In the event that the Franchise is terminated for any reason, or expires through the effluxion of time or non renewal the Franchisor shall have the right (but not the obligation) exercisable by written notice delivered to the Franchisee at any time after delivery of a notice of default hereunder or within six (6) weeks after the effective date of termination or expiration to purchase all, or part of, the Franchisee’s physical assets used in the Franchise, to take over some or all equipment leases and to take over the lease of the Premises. There shall be no compensation for goodwill or leasehold improvements. The purchase price for such assets shall be the fair market value provided however that all stock shall be valued at cost price less the DYMOCKS rate of stock depreciation as specified in the Confidential Operations Manual.

    If the Franchisor and Franchisee cannot agree on the purchase price for those assets, other than stock, which the Franchisor wishes to purchase pursuant to this paragraph within two (2) weeks following the Franchisor’s exercise of its option to buy, the said fair market value shall be determined by an independent valuer designated by the President of the Australian Institute of Chartered Accountants (such cost to equally be borne by both parties) and his decision shall be final and binding and there shall be no appeal therefrom. The settlement of the purchase shall take place at a location and on a date chosen by the Franchisor. The Franchisor shall be entitled to set off against the purchase price any amounts then owed by the Franchisee and also to pay out of the purchase price any of the Franchisee’s unpaid trade creditors.



    The Franchise is personal to the Franchisee and may not be in whole or in part voluntarily, involuntarily, directly or indirectly assigned, sub-divided, sub-franchised or otherwise transferred by the Franchisee without the prior written approval of the Franchisor provided that approval to assign the Franchise in whole shall not be unreasonably withheld.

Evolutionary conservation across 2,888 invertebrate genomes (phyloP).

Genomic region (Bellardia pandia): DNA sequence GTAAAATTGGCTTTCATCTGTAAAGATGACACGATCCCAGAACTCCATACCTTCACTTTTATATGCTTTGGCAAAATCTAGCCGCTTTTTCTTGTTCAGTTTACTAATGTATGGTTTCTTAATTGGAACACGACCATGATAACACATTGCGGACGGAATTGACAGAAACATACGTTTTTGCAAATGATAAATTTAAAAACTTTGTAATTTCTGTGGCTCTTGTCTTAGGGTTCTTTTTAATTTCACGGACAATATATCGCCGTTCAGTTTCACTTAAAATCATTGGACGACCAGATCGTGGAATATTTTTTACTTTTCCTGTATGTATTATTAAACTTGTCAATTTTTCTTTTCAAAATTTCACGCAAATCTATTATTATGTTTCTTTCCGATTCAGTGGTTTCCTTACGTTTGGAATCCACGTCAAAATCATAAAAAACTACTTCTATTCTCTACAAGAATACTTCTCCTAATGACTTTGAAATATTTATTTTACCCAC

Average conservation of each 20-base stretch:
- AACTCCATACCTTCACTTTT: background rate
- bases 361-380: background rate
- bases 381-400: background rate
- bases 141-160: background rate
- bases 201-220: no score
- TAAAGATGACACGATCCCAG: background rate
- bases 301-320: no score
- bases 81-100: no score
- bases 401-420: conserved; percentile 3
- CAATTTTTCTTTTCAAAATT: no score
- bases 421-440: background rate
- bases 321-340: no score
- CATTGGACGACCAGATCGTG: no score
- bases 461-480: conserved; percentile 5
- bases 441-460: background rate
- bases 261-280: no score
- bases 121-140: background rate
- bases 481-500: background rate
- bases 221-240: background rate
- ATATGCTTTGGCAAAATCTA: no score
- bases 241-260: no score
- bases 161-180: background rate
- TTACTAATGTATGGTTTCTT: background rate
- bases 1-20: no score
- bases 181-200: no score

Notwithstanding the provisions of Clause 10B, if the Franchisee shall at any time determine to sell the Franchise (pursuant to Clause 10B) the Franchisee shall obtain a bona fide, executed written offer to purchase the Business including the Franchise together with his interest in the lease of his premises and all real or personal property, leasehold improvements and other assets used by the Franchisee in the Business from a responsible and fully disclosed purchaser and shall submit an exact copy of such offer, together with an itemised schedule of assets to be sold, to the Franchisor who shall, for a period of three (3) weeks from the date of delivery of such offer, have the right, but not the obligation, exercisable by written notice to the Franchisee, to purchase the Business and the assets of the Franchisee, for the price (minus any sales commission which would have been payable as a result of the proposed sale) and on the terms and conditions contained in such offer, provided that the Franchisor may substitute cash for any form of payment proposed in such offer. If there is a dispute as to the true value of any non cash consideration portion of the purchase price, such consideration shall be valued by an independent valuer as set forth in Clause 9H. The Franchisor may deduct from the purchase price any unpaid debts of the Franchisee to the Franchisor and may pay out of the purchase price any of the Franchisee’s unpaid trade creditors.

    If the Franchisor does not exercise its right of first refusal, the Franchisee may complete the sale of the Business to such purchaser subject to the provisions of paragraph 10B hereof, for a consideration which does not vary from the consideration set out in the written offer and otherwise on the same terms and conditions without further offer of the right of first refusal.

    The Franchisee may only sell the Business including the Franchise by way of written offer. If the sale to such purchaser is not completed within two (2) months after delivery of such written offer to the Franchisor the Franchisor shall again have the right of first refusal herein provided. Nothing herein contained shall prevent the Franchisee executing an agreement to assign conditional on compliance with this Clause.